I've had my toot with the writers tonight and now I'm home.
I was babbling on one of two themes: the way the local tends to be overlooked by those who are local, and the plague of fantasy/scifi for young readers and writers.
The latter is a provocative sentiment, of course. Seriously, I'd like to open a dialogue on this matter. It goes something like this. I just finished a week as Instructor of the Sage Hill Teen Writing Experience. All 8 kids, ages 14-16, were experienced readers and writers. For most of them, that meant experience, including with the previous Instructor of the Regina SAge Hill teen program, with fantasy and scifi. When I encouraged them to represent their real world, the one that only they, each one of them, could represent, it was new territory. When I wanted to see their world, each of them, in writing, I had to find a way around the default fantasy/scifi orientation. That's a problem, I'd say.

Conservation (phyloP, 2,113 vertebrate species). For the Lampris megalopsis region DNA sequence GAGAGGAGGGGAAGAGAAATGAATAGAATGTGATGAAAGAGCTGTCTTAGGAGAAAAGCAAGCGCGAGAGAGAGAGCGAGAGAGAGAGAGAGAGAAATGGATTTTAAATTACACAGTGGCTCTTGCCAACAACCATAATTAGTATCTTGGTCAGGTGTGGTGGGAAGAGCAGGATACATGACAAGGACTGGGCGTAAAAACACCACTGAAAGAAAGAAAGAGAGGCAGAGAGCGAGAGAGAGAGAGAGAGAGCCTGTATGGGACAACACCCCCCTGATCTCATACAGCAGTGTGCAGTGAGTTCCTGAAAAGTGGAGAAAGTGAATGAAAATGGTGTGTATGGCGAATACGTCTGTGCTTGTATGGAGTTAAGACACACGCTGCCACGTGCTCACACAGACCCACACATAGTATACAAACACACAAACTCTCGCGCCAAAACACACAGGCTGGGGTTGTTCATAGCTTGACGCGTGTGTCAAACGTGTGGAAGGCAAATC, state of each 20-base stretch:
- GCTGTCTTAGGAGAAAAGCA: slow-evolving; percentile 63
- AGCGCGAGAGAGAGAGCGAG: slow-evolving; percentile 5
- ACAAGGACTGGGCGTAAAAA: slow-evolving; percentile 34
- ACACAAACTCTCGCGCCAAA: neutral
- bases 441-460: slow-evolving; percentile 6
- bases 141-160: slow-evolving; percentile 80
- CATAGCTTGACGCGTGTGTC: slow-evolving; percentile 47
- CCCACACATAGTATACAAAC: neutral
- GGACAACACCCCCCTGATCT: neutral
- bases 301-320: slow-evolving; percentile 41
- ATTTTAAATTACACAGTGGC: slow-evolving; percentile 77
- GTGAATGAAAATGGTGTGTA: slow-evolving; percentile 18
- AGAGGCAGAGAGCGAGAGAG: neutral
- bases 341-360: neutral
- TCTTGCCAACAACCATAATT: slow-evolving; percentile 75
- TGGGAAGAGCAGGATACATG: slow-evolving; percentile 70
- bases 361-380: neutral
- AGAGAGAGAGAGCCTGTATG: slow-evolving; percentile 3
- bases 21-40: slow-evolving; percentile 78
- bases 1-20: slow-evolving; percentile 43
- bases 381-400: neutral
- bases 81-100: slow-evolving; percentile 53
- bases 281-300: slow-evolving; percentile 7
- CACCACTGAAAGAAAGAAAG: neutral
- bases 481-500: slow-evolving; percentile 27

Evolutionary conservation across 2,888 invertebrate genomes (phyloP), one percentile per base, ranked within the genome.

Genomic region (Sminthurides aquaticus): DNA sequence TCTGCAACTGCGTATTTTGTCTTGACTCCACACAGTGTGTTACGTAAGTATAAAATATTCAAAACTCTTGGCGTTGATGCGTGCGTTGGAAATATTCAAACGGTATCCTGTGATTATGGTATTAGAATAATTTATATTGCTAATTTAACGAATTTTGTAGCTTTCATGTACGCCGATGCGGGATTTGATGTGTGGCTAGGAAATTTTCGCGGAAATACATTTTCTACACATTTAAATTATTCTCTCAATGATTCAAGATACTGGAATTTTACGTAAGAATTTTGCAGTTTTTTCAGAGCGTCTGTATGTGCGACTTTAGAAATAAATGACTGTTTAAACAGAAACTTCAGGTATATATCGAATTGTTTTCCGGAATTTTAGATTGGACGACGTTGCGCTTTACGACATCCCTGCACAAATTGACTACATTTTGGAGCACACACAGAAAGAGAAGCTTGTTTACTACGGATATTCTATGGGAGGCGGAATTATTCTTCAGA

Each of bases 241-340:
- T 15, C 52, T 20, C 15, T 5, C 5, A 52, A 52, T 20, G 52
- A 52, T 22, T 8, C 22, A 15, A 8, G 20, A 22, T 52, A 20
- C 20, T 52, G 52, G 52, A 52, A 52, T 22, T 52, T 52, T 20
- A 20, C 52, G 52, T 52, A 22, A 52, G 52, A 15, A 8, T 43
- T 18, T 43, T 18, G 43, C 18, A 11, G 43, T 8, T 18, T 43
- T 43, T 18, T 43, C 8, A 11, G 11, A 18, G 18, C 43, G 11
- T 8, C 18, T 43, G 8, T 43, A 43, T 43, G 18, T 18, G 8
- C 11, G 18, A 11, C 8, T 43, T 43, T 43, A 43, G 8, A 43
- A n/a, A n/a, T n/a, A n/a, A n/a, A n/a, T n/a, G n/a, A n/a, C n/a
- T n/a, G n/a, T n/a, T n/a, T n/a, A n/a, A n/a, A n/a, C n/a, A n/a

The other theme I babbled on about this evening at Bushwakker was about how somebody should be writing about Saskatchewan writers. As several people have pointed out, perhaps I should be doing more of such writing myself, positioned as I am as a tenured professor in a Saskatchewan university. True enough. But for now, my point is that many of us still hold to the assumption that if it's local, it's just local, or regional, and that therefore if we pay any kind of systematic critical attention to it, we're revealing ourselves to be mere cheerleaders, or mere provincial hacks.
For me, these two themes are linked. Even as readers, never mind as poets or critical writers, we think that we must find ourselves elsewhere, we must define ourselves in terms of how we fit into so-called "universal" paradigms. (That's not quite what I mean, but I'll leave it there for now.)
All that aside, it was just darn fun to hang with Ariel G., Roewen C., CHris R., Jeanette L, Tracy H., Andy S., Katherine R., Nathalie T., and others this evening. I was tuckered out from a week with the Sage Hill teens and also before that from the weekend in Moose Jaw. And now I feel better.